Allergy sufferers take note: there is relief in sight for your seasonal sinus headaches. Some of us are afflicted with irritated, inflamed sinuses on a regular basis, while many others just get impacted when the seasons change or when we’re in new surroundings. Whether it’s the dry air of the winter months or the hay fever of spring that’s making you feel like your head’s in a vice, we have a few recommendations for helping mediate sinus pain naturally. Remember, these are natural remedies so unlike concentrated medications that tend to work within an hour, these may take a few days to have an impact.
1. The Neti Pot
If you have sinus headaches or allergies and you don’t yet have a neti pot, we only have one question: What are you waiting for? Rinsing your sinus and nasal passages with warm saline is beneficial for a number of reasons. One, saline is the world’s best natural anti-bacterial. It’s why healthcare professionals use it to disinfect equipment. Two, the magnesium in the salt is a natural anti-inflammatory. Think of it as a soothing Epsom salt bath for your nose. Three, it washes out the tiny particulate matter from pollen, pollution, dust and other irritants. Four, it’s completely non-medicinal. It won’t interfere with other antihistamines or allergy medications. Five, it helps increase the moisture levels for mucous membranes during the winter that are dry and irritated from the cold air outside and the heated air inside. That’s five reasons. Go get one.
2. Saline Spray
So, saline spray or mist is a store-bought version of a neti pot that you can inhale at regular intervals. So, pretty much everything we said above, only you can put this in a purse, desk drawer, nightstand or a pocket to keep with you. As a bonus, look for saline sprays that contain herbal infusions like menthol to help open up clogged nasal passages.
Pharmaceutical grade oregano has a lot of reported benefits. One of the claims is that it is a powerful anti-bacterial. Another is that it has tremendous anti-inflammatory properties. When your allergies are triggered and you feel an attack coming on, try taking 1-2 tablets with food once or twice daily. Of course, please confirm with your physician if you’re taking other medication or if you have severe food allergies. If you’re opposed to an oral supplement, we love this oregano saline spray scented with clove and other spices as a soothing tincture during flare ups.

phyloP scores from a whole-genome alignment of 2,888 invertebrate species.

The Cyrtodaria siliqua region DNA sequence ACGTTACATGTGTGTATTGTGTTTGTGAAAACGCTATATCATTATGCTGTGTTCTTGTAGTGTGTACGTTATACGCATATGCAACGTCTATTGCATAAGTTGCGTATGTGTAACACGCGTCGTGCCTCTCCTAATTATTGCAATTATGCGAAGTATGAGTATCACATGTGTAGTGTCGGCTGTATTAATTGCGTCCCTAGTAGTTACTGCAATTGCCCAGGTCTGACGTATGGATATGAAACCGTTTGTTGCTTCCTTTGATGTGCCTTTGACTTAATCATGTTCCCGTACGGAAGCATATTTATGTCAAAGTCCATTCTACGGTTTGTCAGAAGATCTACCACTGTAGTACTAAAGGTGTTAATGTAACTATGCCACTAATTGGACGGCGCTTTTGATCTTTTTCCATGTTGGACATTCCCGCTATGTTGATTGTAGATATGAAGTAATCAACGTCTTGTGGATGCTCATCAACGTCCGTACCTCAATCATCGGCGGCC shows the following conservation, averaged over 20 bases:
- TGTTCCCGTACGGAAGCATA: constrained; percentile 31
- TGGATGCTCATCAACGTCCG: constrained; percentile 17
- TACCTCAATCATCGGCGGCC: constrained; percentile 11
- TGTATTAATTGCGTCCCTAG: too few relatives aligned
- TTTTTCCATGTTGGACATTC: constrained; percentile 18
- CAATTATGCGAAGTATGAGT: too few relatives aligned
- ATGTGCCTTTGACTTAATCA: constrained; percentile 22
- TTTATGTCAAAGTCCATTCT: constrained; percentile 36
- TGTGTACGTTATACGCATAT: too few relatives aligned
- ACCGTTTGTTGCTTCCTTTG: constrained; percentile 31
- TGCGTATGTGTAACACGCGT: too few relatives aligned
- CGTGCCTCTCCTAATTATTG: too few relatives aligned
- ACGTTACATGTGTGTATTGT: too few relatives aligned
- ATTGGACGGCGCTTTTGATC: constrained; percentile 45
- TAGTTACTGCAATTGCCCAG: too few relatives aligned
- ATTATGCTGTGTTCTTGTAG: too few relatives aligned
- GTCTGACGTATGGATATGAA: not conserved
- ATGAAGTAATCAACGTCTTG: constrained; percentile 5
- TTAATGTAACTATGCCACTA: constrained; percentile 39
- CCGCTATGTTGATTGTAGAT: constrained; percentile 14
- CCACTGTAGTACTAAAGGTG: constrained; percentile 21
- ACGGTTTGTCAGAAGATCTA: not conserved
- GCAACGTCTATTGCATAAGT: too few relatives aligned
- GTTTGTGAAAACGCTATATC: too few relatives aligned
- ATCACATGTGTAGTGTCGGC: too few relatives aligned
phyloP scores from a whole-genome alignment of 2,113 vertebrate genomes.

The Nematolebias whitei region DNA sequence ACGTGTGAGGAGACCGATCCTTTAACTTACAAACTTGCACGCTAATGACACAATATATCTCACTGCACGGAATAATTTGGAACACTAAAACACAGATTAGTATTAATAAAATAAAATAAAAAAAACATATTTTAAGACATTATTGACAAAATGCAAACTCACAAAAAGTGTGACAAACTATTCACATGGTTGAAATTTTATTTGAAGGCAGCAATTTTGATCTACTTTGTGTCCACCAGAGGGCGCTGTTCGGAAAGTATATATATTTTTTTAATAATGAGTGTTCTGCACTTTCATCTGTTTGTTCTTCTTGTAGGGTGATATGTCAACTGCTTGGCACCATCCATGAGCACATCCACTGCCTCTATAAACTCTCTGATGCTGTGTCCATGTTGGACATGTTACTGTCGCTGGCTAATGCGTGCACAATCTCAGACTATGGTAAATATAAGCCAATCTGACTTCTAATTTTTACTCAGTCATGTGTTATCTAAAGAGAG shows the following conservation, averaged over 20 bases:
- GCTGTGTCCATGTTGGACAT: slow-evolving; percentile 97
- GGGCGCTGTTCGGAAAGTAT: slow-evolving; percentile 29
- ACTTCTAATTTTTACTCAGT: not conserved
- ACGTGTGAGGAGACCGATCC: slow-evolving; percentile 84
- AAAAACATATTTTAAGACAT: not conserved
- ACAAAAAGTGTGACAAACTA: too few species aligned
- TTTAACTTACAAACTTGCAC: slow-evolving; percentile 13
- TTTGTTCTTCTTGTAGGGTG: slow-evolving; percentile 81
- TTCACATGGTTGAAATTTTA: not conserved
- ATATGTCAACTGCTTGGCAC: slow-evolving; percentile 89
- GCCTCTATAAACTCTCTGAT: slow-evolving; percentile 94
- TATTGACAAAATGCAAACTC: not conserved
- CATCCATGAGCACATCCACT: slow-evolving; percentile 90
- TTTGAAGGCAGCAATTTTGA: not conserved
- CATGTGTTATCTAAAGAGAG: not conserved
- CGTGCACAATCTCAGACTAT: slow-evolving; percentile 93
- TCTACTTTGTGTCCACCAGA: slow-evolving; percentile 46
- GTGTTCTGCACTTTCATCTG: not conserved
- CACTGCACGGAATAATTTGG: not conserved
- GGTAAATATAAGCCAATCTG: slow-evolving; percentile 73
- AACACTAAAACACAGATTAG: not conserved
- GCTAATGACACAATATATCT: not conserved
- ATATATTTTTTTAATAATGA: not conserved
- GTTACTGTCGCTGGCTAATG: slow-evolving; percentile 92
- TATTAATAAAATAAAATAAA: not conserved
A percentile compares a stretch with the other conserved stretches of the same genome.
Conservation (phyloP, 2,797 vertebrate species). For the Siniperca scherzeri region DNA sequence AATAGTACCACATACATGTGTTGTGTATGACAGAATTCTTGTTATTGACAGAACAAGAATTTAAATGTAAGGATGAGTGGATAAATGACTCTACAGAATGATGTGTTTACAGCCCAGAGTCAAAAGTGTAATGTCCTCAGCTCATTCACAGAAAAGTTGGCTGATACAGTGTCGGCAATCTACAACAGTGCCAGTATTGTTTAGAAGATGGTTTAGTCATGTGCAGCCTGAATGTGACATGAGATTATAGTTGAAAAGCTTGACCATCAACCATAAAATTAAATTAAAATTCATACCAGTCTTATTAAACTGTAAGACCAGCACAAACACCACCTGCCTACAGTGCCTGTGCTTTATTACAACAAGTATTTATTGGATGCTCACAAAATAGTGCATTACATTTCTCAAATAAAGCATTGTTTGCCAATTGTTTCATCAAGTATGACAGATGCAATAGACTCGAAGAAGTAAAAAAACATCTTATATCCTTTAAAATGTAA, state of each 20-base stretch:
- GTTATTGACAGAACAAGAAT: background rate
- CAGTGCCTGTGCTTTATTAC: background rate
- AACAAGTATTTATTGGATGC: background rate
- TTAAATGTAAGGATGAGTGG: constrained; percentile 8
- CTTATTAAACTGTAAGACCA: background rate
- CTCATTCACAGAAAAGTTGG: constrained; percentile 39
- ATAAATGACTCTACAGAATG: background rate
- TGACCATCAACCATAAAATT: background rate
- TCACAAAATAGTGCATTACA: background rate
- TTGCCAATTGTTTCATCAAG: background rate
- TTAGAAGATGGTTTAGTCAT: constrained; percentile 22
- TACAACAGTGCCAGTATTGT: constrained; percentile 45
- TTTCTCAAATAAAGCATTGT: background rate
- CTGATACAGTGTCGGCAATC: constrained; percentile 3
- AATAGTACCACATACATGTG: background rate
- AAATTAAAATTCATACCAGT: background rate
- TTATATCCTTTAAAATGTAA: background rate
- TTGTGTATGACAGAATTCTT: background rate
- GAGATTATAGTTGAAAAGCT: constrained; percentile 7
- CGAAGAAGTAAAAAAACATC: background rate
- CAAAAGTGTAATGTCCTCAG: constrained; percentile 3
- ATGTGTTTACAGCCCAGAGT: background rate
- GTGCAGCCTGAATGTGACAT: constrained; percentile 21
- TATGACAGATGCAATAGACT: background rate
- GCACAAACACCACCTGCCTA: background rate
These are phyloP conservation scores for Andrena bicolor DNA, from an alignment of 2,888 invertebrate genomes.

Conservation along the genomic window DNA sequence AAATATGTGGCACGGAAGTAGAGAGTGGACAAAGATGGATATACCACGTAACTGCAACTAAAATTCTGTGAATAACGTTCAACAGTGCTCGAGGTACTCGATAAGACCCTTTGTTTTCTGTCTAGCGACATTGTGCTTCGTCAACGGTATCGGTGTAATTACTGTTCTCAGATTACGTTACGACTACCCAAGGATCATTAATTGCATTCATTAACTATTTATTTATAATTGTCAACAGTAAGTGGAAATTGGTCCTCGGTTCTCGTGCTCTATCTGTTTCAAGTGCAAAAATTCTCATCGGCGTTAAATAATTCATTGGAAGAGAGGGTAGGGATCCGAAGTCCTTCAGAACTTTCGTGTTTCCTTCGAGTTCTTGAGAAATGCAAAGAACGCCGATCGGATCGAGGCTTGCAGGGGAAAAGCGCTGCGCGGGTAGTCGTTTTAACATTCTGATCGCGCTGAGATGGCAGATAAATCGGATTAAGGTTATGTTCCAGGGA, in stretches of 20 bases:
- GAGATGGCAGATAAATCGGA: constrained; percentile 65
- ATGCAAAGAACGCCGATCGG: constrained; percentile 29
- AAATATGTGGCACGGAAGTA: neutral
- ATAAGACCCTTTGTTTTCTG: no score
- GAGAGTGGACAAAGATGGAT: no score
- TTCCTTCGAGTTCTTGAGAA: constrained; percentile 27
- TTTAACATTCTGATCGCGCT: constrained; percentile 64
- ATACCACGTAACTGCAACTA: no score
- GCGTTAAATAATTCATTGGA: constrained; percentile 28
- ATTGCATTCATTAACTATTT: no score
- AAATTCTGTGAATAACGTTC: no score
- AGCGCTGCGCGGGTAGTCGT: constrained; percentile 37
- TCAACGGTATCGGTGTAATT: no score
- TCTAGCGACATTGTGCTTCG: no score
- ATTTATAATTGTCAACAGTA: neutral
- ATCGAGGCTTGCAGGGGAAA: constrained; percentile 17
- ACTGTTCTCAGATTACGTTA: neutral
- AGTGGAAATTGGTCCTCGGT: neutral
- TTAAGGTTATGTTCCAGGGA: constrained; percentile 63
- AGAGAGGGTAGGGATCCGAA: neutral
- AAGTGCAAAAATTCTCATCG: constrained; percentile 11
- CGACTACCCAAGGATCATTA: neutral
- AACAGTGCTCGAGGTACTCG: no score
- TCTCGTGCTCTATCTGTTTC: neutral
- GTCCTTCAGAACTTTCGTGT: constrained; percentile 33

4. Lemon Juice
During the times of year when you’re the most prone to allergy attacks, try squeezing a half of a lemon into 8 ounces of room temperature water and drinking it down quickly. This is extremely acidic, so we advise to take it with a small amount of food, and to avoid it entirely if you have any kind of stomach ulcer or acid reflux. Citric acid shrinks mucous membranes, so those who have inflamed sinuses and nasal tissue should notice a positive impact within a week or so.
Sometimes, allowing steam vapor to make its way into every cavity of your skull helps relieve pressure and provide much needed relief from sinus pain. Here’s a method we swear by: pick up a bottle of menthol essential oil, boil water, pour water into a large glass or stainless steel bowl, add 2-4 drops of menthol, drape a towel over your head and breathe. Try to inhale through your nose as much as possible to pull the slightly medicated vapor up into your sinuses. If you’re on the road, see if your hotel as a steam room and spend 5-10 minutes a day in it to enjoy a very similar benefit.